Master Sgt. Lars Mirandamuller, a Chemical Laboratories section chief, and Dave Compton, Aerospace Testing Alliance manager, examine a high voltage divider in Nov. 30, 2012, at Arnold Air Force Base in Tullahoma, Tenn. (Photo courtesy of U.S. Air Force)
When the Engineering Development Complex’s engineers at the Arnold Air Force Base conduct mission-critical flight simulation testing on leading-edge aerospace systems, including aircraft, rocket motors, spacecraft and missiles, they rely heavily on what the Precision Measurement Equipment Laboratory provides.
What the lab does is the behind-the-scenes effort that ensures test data is consistently accurate.
“Data is the reason we test,” said U.S. Air Force Lt. Col. James Peavy, chief of the Turbine Engine Ground Complex Test Division. “If we don’t accurately measure and record the event then, in effect, it never happened. It is critical to have instruments with the accuracy and precision to measure both the expected and unexpected events. (The lab) has the folks who do this vital work for us. You can’t have a world class test facility without a world class instrumentation capability. They rarely get the credit they deserve, but for every successful test we do, there are hundreds of hours of hard work and support from the shop.”
Ed Kraft, chief technologist for the complex, said the lab is not only unique, but has an excellent reputation for a good reason.
“It is responsible for assuring all the critical instruments we use in the test facilities are calibrated to be consistent with the National Institute of Standards and Technology, and that’s the whole foundation of assuring we have quality data in our test facilities,” Kraft said. “One (factor) is the nature of the work we do here and then the magnitude of it too.
“Technicians calibrate from 8,000 to 9,000 instruments a year, and we deal with precision measurements. If you go to a flight test, they obviously do a lot of measurements also, not nearly as precise because they can’t control the environment the way we do. The volume and the precision our folks have to deal with is what set us apart from those other labs.”
Kraft credited the lab’s far-reaching and solid reputation among its customers to the highly skilled technicians, the forward-looking management, and the lab’s state-of-the-art equipment.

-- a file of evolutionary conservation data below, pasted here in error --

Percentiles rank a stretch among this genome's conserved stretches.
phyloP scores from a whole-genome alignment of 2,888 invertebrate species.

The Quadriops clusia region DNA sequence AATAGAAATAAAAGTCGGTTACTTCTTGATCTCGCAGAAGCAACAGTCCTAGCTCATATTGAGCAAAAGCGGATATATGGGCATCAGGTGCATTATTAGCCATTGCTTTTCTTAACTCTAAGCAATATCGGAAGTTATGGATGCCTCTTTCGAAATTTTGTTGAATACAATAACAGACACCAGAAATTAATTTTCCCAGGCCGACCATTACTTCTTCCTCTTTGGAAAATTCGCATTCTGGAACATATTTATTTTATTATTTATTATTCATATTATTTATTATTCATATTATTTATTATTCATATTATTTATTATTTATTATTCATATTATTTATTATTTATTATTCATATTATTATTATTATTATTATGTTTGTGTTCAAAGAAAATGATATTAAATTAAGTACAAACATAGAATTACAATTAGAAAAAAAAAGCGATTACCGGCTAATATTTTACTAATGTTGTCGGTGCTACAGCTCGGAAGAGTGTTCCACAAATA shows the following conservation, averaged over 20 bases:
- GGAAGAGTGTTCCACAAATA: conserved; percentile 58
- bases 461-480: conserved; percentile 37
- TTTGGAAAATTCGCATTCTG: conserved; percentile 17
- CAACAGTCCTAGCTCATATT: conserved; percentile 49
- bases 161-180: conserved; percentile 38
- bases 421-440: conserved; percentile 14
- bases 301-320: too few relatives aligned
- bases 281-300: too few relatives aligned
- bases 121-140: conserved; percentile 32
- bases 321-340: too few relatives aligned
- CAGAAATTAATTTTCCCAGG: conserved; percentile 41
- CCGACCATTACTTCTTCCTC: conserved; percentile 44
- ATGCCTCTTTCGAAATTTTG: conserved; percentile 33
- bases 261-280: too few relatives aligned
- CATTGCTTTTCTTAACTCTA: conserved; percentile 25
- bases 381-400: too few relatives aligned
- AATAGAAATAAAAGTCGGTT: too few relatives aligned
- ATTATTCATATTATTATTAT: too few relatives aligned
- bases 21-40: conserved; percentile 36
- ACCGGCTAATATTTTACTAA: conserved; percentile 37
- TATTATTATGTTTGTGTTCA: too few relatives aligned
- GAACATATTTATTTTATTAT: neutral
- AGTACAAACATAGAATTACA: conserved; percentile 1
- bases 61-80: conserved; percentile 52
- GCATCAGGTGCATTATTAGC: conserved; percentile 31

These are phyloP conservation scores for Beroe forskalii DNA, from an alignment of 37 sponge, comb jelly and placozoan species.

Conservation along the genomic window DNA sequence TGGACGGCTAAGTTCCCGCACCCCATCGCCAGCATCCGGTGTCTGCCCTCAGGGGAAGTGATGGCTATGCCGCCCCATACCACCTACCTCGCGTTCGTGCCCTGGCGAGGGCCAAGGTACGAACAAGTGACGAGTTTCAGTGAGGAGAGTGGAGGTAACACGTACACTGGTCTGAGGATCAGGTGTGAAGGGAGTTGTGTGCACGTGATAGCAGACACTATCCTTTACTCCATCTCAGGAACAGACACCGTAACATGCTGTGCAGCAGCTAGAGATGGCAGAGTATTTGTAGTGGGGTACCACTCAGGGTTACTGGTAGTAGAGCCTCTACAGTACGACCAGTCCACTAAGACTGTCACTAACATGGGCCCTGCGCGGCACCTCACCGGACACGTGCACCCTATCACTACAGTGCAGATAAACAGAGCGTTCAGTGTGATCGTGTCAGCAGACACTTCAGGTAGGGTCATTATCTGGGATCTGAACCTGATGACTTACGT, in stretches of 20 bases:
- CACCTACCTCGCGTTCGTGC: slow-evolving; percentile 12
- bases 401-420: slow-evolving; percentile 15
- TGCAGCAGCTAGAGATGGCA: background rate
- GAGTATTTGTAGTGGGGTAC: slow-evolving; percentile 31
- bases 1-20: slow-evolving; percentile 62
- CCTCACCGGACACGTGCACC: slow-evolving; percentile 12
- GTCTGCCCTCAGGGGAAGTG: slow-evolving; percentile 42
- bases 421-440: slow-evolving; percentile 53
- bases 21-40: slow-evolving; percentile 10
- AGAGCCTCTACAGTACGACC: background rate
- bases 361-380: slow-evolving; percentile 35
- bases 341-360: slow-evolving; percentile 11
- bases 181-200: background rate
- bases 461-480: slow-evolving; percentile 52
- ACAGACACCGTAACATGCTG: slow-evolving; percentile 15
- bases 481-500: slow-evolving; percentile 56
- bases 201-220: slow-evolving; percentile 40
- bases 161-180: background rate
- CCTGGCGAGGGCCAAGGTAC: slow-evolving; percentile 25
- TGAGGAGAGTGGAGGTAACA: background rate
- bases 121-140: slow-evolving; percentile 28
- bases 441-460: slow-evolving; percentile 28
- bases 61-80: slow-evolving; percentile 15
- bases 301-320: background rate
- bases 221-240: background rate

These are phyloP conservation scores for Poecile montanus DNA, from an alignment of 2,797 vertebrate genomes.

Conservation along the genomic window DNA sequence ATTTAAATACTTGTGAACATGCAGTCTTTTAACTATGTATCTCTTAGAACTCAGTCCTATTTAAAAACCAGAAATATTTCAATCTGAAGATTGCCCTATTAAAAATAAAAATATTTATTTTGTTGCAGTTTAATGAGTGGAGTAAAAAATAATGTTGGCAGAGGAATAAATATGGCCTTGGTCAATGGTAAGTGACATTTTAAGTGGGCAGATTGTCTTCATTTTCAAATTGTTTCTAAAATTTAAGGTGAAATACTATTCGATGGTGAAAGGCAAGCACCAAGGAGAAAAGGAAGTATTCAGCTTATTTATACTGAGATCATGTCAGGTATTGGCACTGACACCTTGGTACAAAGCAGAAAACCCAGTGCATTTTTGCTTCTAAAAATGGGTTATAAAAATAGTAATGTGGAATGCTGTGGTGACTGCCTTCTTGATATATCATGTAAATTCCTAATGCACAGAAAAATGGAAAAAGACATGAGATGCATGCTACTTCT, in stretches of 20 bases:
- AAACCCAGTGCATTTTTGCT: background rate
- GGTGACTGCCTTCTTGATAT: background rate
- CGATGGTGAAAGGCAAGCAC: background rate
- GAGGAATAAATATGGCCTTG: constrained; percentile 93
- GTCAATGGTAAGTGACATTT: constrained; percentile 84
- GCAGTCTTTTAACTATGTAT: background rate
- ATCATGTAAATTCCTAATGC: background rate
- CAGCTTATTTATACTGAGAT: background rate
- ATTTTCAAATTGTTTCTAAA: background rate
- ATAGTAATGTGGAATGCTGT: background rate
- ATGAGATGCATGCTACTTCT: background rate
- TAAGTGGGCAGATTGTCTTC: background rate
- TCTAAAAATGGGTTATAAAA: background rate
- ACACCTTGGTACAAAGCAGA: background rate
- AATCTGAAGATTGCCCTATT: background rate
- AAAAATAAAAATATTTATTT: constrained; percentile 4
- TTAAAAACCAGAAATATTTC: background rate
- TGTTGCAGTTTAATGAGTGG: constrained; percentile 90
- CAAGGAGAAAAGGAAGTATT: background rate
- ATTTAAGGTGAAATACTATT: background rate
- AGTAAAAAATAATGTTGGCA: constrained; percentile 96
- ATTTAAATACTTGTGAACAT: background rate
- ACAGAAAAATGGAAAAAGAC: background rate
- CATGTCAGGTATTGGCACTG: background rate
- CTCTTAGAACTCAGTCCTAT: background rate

The lab has long provided customers with
calibration of test measurement instrumentation such as voltage, temperature and pressure measurements and dew point standards, at the appropriate intervals to ensure measurements are traceable. These are standards recognized nationwide.
Certified by the Air Force Metrology and Calibration Program facility in Heath, Ohio, the lab has even led the way in setting measurement standards for the military.
Dale West, a supervisor of the mechanical labs, said, “The measurements we make at (the complex) in our test cells, wind tunnels, turbine cells and our space chambers, we want those to be the same measurements that would be made anywhere else in the country.
“We’re providing traceable measurements that are made at (the complex). Our (equipment) provides that traceability back to a national standard.”
The equipment at the lab includes 18 different measurement work areas, including pressure flow, force, mass and torque, and also electrical current, resistance, microwave frequency, temperature and a dimensional measurements area.
West said the equipment throughout the lab is “state-of-the-art and is operated and maintained in a stable, controlled environment.”
Vince Chapman, who is with the Test Systems Sustainment Integration and Support Branch, said people like West and James Winchester deserve much of the credit for the lab’s excellent long-standing reputation among the metrology community and the customers they serve.
“Our flow capabilities have really been a benchmark for the Air Force,” he said.
He said James Winchester’s work to improve flow capabilities has not only benefitted the complex, but the entire Air Force.
The metrologists at the Air Force Primary Standard’s Laboratory have learned a tremendous amount from Winchester’s work, he said.
They, in turn, have implemented many improvements with Air Force liquid flow calibration methodologies, which have directly benefitted other Air Force bases.
Winchester, who spent much of his 32-plus year career as a metrology, instrumentation and controls engineer, continues to contribute to an ongoing effort to perfect flow meter calibrations for test customers at the complex.